by Carrie Adams
Grad student Eric Skocaj tried the Death Race two years ago and “failed miserably.” The now 25 year old from Illnois explains, “I wasn’t training for it, I was talked into it by Andy [Weinberg] and so this time… well, I was talked into doing it again.” Eric seems conflicted before beginning the event, “I’m not entirely confident I’ll finish it if I’m really honest. I’m going to give it my all, you know, go as long as I can.” In the fist attempt he didn’t make it too far into the race before his race was over. “I was under-prepared. I went in with the wrong mentality. Rather than go in and have a good time. I went in angry.” On one of the first grueling tasks, the river run he continually fell and slipped his way down the river and the trauma to his legs and the frustration made him miss the time cut-off.
Like so many other racers, Skocaj recognizes that it’s not a race about how fast are you and now as a fairly seasoned ultra runner, he knows what that means. The Death Race is a mental race that will challenge how long a person can endure. “I’m more the mental kind of guy but I don’t think ultra translates over for this race.”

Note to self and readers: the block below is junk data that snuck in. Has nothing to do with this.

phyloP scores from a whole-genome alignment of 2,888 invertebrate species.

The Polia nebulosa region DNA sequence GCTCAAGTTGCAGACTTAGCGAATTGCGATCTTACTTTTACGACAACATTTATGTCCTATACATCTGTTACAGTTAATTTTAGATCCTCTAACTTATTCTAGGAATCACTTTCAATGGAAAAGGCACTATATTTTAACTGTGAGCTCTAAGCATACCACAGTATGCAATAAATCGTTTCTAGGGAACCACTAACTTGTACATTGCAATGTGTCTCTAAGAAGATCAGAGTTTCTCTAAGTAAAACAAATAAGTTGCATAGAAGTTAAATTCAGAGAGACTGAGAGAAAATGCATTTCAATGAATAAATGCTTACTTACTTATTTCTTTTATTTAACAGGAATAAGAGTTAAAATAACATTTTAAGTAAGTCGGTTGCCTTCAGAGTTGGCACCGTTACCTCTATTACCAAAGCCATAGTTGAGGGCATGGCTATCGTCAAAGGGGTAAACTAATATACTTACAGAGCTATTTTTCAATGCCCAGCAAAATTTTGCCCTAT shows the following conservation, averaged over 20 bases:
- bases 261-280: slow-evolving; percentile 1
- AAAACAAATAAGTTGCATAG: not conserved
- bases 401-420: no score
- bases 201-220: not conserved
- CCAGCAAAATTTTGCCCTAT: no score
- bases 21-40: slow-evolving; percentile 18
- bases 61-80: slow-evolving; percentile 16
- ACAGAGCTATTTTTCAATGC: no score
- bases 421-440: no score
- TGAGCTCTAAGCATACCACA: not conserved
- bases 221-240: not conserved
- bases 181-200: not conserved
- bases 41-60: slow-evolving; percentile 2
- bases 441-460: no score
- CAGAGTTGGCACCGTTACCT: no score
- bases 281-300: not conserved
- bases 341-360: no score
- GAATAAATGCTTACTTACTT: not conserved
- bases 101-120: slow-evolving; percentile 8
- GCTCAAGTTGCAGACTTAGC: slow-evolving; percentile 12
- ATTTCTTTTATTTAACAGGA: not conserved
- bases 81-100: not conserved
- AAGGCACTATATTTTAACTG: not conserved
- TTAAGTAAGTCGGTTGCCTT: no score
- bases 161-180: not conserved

Skocaj wants a finish this time around. “I am going to see what I can put myself through a I am mentally preparing to be in this as long as it takes.” He is also focusing on getting prepared with his gear and knowing what to put in his pack and how to carry it all. “Last time, I was holding all this stuff and if it was all just strapped to my back.” That choice didn’t leave his hands free for the river walk and the ability to maneuver with more freedom.
He has learned a lot in two years about himself and about what this race will take to finish. “Last time, I didn’t get far enough in. It taught me to respect it. I went in pretty cocky and this time I’m a lot more humble.”
His first Death Race showing made a mark. He grew as a person and as an athlete. Skocaj laid down an inspired performance just four weeks after his 2009 Death Race, “I had a 100 mile race 4 weeks later and smashed my best time. It turned me into a better person. Made me a better runner.”
He knows that this race will put him through a great deal, says Skocaj, “I’ll suffer more and continue more than I’ve ever done. I am going to want to give up multiple points and I’m going to say “no.” I am going to keep my chin up.”